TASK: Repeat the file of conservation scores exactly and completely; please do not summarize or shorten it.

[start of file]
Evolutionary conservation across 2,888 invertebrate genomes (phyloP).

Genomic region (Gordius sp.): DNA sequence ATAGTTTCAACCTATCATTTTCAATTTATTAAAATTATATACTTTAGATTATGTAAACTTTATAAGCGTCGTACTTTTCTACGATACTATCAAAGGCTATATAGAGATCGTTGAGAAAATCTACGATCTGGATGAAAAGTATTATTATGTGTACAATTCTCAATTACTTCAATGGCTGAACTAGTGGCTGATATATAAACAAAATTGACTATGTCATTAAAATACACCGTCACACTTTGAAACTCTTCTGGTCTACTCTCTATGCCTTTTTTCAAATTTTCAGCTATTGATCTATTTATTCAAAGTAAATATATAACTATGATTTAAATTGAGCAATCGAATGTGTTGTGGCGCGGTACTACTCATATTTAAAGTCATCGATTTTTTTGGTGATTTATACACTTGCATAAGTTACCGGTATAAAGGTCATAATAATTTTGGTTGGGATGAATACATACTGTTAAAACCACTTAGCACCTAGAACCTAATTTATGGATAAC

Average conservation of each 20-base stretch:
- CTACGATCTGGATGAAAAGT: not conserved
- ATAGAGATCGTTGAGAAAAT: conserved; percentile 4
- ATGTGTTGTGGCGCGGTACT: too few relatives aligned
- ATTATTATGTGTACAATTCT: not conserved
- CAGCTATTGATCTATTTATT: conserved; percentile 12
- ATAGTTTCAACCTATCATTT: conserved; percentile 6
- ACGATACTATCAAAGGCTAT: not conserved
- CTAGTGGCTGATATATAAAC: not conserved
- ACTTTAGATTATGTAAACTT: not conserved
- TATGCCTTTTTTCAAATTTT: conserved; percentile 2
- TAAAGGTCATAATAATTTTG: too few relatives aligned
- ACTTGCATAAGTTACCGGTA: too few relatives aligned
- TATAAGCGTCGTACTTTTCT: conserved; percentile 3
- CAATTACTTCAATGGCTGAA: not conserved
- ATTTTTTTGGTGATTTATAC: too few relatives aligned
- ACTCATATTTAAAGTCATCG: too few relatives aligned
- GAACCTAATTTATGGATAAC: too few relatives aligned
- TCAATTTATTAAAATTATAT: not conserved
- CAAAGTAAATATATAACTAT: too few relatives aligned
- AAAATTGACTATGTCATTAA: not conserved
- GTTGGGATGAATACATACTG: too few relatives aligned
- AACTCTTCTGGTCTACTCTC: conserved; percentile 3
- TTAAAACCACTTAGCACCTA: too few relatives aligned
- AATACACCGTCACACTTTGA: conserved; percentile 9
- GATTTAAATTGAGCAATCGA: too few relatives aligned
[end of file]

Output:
Evolutionary conservation across 2,888 invertebrate genomes (phyloP).

Genomic region (Gordius sp.): DNA sequence ATAGTTTCAACCTATCATTTTCAATTTATTAAAATTATATACTTTAGATTATGTAAACTTTATAAGCGTCGTACTTTTCTACGATACTATCAAAGGCTATATAGAGATCGTTGAGAAAATCTACGATCTGGATGAAAAGTATTATTATGTGTACAATTCTCAATTACTTCAATGGCTGAACTAGTGGCTGATATATAAACAAAATTGACTATGTCATTAAAATACACCGTCACACTTTGAAACTCTTCTGGTCTACTCTCTATGCCTTTTTTCAAATTTTCAGCTATTGATCTATTTATTCAAAGTAAATATATAACTATGATTTAAATTGAGCAATCGAATGTGTTGTGGCGCGGTACTACTCATATTTAAAGTCATCGATTTTTTTGGTGATTTATACACTTGCATAAGTTACCGGTATAAAGGTCATAATAATTTTGGTTGGGATGAATACATACTGTTAAAACCACTTAGCACCTAGAACCTAATTTATGGATAAC

Average conservation of each 20-base stretch:
- CTACGATCTGGATGAAAAGT: not conserved
- ATAGAGATCGTTGAGAAAAT: conserved; percentile 4
- ATGTGTTGTGGCGCGGTACT: too few relatives aligned
- ATTATTATGTGTACAATTCT: not conserved
- CAGCTATTGATCTATTTATT: conserved; percentile 12
- ATAGTTTCAACCTATCATTT: conserved; percentile 6
- ACGATACTATCAAAGGCTAT: not conserved
- CTAGTGGCTGATATATAAAC: not conserved
- ACTTTAGATTATGTAAACTT: not conserved
- TATGCCTTTTTTCAAATTTT: conserved; percentile 2
- TAAAGGTCATAATAATTTTG: too few relatives aligned
- ACTTGCATAAGTTACCGGTA: too few relatives aligned
- TATAAGCGTCGTACTTTTCT: conserved; percentile 3
- CAATTACTTCAATGGCTGAA: not conserved
- ATTTTTTTGGTGATTTATAC: too few relatives aligned
- ACTCATATTTAAAGTCATCG: too few relatives aligned
- GAACCTAATTTATGGATAAC: too few relatives aligned
- TCAATTTATTAAAATTATAT: not conserved
- CAAAGTAAATATATAACTAT: too few relatives aligned
- AAAATTGACTATGTCATTAA: not conserved
- GTTGGGATGAATACATACTG: too few relatives aligned
- AACTCTTCTGGTCTACTCTC: conserved; percentile 3
- TTAAAACCACTTAGCACCTA: too few relatives aligned
- AATACACCGTCACACTTTGA: conserved; percentile 9
- GATTTAAATTGAGCAATCGA: too few relatives aligned